10 Swedish death metal bands that don't sound very Swedish
Sweden's death metal is usually as distinctive as its meatballs and flat pack furniture - but the bands below have all forged a sound that sets them apart from their fellow countrymen
Even these days, when Swedish death metal is an instantly recognisable force, some locals just won’t have it. No matter how much easier their passports might make their lives, some bands just don’t want to go down that well-trodden (left hand) path, preferring instead to follow their own road. So, here’s a list of ten Swedish bands whose brand of death metal just doesn’t sound that Swedish at all…
Aeon (from Östersund)
Between 1994 and 1999, as Defaced Creation, they tried their best at channelling Deicide's anti-Christian message. Four of their five members went on to form Aeon, and set out to reach the exact same goal, albeit in a slightly more refined yet in-your-face way. Even Alex Webster from Cannibal Corpse is a fan.
Crypt Of Kerberos (from Eskilstuna)
Once described as ‘Nocturnus with Yngwie Malmsteem on lead guitar’, this lot started off by emulating the down-tuned dirge of local heroes Eternal Darkness, which soon morphed into highly melodic dark prog with (sometimes) shrieked vocals, and their sole 1993 album World Of Myths became a minor underground hit. After over 15 years away from the scene, they reunited in 2010 and have been working on their reunion album ever since.
Deranged (from Malmö)
The longest-serving soldier on this list (despite a short split in 2009), Deranged have been brutalising crowds with their unsubtle, barbaric, US-influenced take on death metal for years. Even future Arch Enemy founder Michael Amott's contribution to three of the five tracks on their debut Architects Of Perversion didn’t urge them to tone down their attack, and they’re about to unleash their ninth full-length, Struck By A Murderous Siege, later this month.
Insision (from Stockholm)
Insision eventually became famous for being the go-to band of bass player Daniel Ekeroth – author of the Swedish Death Metal book – for over ten years. But when Earache signed them back in 2002, it was because of their technical but lethal form of death metal, which had more in common with Suffocation than with Dismember. Ekeroth is long gone and so is their contract with a ‘big’ label, but they’re still around kicking teeth.
Razorrape (from Malmö)
As proven by their weird song titles (Castrated By Children, Revenge Of The Hermaphrodite Whores, Lady Gagball etc.), these lads seem to have a pretty dysfunctional way of looking at human interaction. And they love pitched vocals and blastbeats. This can mean only one thing: this is grindgore at its filthiest.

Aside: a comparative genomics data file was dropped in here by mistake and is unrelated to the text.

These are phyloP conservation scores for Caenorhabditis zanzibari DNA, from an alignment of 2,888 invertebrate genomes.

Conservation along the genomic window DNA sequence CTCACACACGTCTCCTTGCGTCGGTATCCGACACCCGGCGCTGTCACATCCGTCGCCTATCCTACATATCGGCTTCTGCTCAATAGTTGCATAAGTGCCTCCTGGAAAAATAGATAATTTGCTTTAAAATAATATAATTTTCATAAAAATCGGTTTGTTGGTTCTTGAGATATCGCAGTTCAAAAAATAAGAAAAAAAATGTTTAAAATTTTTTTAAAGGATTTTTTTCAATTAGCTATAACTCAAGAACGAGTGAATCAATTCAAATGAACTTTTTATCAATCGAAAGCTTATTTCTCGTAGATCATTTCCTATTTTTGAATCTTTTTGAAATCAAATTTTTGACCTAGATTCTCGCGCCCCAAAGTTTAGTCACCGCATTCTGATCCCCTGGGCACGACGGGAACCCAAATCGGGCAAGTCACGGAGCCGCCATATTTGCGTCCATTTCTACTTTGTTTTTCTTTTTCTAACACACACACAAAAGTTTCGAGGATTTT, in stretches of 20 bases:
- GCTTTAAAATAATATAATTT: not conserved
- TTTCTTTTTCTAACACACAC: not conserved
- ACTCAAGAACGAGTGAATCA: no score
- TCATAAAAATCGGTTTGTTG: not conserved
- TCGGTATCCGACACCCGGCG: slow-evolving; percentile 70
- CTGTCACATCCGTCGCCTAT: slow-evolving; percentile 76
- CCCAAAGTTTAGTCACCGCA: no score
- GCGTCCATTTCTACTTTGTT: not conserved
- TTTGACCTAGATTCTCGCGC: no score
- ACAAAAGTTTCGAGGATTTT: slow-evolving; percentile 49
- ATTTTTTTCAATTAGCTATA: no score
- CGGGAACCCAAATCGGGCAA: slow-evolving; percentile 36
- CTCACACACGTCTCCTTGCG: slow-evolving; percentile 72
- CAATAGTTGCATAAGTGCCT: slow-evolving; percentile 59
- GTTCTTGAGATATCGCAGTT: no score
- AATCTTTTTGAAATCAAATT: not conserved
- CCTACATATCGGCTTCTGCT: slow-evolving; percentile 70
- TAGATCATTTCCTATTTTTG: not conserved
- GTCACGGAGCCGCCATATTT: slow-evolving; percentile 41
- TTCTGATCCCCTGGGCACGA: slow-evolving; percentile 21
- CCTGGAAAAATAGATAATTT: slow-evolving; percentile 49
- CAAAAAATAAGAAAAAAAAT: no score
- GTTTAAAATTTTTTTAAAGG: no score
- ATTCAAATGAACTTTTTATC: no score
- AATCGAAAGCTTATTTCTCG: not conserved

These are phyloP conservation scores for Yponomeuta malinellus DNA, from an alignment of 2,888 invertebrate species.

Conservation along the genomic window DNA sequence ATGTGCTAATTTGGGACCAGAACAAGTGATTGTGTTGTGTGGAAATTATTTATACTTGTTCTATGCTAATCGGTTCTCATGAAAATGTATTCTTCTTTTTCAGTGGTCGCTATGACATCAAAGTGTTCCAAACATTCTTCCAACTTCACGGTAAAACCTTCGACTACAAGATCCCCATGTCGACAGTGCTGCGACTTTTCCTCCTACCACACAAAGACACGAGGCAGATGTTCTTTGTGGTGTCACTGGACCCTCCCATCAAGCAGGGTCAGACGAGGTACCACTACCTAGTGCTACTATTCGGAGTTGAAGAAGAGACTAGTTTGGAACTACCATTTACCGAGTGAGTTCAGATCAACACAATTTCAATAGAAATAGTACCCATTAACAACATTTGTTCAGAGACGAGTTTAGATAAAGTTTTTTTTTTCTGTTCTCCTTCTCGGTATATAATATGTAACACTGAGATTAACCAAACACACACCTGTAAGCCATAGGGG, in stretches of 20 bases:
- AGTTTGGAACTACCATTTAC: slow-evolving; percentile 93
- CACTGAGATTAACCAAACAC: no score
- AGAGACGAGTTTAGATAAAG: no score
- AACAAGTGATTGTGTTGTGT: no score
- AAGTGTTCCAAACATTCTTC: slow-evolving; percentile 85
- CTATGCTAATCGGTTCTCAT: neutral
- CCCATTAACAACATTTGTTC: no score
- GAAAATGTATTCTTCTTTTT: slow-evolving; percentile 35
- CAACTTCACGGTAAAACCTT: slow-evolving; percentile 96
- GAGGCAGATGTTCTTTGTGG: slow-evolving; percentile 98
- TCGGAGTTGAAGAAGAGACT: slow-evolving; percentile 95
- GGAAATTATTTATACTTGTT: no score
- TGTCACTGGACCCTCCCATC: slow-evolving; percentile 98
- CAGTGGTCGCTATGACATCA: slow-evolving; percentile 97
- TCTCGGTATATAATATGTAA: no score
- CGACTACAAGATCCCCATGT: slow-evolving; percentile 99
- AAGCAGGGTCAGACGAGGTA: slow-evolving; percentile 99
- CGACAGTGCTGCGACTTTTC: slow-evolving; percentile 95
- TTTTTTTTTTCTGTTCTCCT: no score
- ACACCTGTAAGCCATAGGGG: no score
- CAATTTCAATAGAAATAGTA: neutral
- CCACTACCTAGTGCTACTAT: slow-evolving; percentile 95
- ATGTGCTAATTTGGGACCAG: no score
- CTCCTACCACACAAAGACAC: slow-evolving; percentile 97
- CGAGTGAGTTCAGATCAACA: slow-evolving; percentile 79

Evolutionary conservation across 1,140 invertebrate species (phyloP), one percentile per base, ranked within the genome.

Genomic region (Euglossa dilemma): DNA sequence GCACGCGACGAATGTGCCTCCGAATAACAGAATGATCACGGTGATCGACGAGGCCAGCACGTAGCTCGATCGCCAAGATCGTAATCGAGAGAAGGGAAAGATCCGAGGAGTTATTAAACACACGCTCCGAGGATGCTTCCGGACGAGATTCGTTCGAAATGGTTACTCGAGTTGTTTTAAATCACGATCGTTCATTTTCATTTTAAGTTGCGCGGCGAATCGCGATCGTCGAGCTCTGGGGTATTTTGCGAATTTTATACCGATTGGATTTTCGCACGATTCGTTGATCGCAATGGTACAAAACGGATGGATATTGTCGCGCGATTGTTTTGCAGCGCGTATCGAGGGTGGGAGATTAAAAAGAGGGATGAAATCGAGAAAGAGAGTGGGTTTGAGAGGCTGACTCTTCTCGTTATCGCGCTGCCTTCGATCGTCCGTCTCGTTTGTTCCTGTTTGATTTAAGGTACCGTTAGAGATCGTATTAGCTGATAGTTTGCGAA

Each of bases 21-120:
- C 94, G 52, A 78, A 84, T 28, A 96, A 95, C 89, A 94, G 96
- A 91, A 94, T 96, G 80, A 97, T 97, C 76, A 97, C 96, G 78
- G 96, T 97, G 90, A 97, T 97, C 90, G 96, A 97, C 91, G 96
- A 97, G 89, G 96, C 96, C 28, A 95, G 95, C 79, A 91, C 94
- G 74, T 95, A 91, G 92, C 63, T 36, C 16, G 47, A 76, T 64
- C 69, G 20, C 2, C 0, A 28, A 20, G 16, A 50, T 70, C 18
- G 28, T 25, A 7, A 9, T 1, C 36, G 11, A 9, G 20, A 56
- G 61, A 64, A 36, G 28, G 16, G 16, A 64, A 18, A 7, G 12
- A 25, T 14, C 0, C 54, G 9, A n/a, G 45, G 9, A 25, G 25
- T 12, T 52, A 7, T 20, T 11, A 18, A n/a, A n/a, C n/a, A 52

Solution .45 (from Skövde)
When you have Stratovarius' latest drummer and vocalist extraordinaire Christian Älvestam – capable of effortlessly switching from deep growls to soaring melodic vocals like Mikael Åkerfeldt in Opeth's heyday – in your ranks, you know you’re not going to get your typical Swedeath dose. After a convincing debut, they’ve released two more albums where they sound like the bastard child of Scar Symmetry (whom Älvestam used to sing for) and, well, Stone Sour.
Soreption (from Sundsvall)
It's little wonder why wonder Soreption are on Unique Leader records – the go-to place for technical and triggered-as-fuck death metal, run by Deeds Of Flesh’s Erik Lindmark – as they’ve nailed the pinched harmonies and stop-and-go style popularised by bands like Decapitated or Psycroptic.
Spawn Of Possession (from Kalmar)
Initially just a distraction for the then Visceral Bleeding drummer-turned-vocalist, this is totally OTT technical death metal – the Swedish equivalent of Necrophagist, if you will – with German guitarist and former Obscura member Christian Münzner in tow. They’ve been pretty quiet since their last album (2012’s Incurso) but are said to be working on their next assault, to be released sometime next year.
Vanhelgd (from Mjölby)
While their now out-of-print 2008 debut was by-the-book, predictable old-school death metal, Vanhelgd have come a long way since then. Incorporating doom and black influences for a cinematic result (no wonder their leader Mattias Frisk has made a name for himself as a talented graphic designer), this year’s Temple Of Phobos is a particular highlight.
Visceral Bleeding (from Malmö)
All you need to know about this band is that they were kickstarted in 2000 by two Spawn Of Possession members, and that their debut 2005 reissue included a raging cover of Cannibal Corpse’s Stripped, Raped And Strangled. Although they’ve been quiet since 2007, they’ve released three ridiculously brutal albums worth checking out.